On October 6, 2015 the Federal Aviation Administration (FAA) issued an enforcement letter to SkyPan International, Inc. assessing a $1.9 million dollar civil penalty for flying unmanned aerial vehicles (UAVs) without permission. The FAA has fined drone operators for unlawful flights in the past, but this is by far the largest civil penalty to date. This should be a reminder to unauthorized drone pilots that flying commercial UAVs is still illegal and carries great risk in the United States.
The allegations against SkyPan state that the company conducted 65 unauthorized flights in congested airspace in New York City and Chicago over a two-year period. Of these, 43 flights took place in Class B airspace (near an airport) without obtaining air traffic control (ATC) clearance. To the FAA, these flights were clearly “illegal” and high risk.
According to the FAA, SkyPan lacked an airworthiness certificate, Certificate of Waiver or Authorization, for its flights. The FAA also called SkyPan’s flights “careless” and “reckless,” potentially endangering lives.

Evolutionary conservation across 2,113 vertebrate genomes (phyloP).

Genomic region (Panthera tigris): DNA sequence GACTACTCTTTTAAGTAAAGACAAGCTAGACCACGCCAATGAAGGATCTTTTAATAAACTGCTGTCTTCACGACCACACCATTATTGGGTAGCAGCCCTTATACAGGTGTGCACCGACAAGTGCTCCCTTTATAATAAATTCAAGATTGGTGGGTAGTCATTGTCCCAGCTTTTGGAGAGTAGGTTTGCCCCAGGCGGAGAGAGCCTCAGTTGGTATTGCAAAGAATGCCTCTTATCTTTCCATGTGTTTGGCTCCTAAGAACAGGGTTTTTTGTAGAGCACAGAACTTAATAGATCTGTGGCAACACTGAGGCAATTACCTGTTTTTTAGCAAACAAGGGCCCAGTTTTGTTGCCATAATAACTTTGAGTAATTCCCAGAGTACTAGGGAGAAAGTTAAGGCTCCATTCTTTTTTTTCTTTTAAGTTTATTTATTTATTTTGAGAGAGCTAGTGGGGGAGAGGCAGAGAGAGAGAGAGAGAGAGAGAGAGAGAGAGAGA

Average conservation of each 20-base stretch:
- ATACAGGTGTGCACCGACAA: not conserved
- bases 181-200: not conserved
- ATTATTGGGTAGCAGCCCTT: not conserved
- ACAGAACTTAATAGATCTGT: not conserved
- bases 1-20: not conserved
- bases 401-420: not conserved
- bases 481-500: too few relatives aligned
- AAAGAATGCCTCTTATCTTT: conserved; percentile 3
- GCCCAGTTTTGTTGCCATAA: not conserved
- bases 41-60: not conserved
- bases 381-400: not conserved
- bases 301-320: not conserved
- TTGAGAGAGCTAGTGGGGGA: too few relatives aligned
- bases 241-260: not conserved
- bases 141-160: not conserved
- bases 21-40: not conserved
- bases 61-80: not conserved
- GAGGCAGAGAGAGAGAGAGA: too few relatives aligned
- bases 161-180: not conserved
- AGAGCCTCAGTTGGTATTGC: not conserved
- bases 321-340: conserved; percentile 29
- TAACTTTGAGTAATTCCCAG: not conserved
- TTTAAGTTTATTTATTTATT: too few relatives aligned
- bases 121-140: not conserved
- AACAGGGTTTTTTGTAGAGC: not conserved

The FAA’s letter to SkyPan should be a reminder to persons flying drones that just because “everybody is doing it” does not make flying UAVs legal. We are still waiting on the FAA’s final rule authorizing small UAV flights in the National Airspace System. Until then, commercial flights remain illegal unless the operator has obtained permission from the FAA.
SkyPan has an opportunity to challenge the FAA's enforcement letter. I have no personal knowledge as to whether SkyPan was as careless or reckless as the FAA's press release suggests.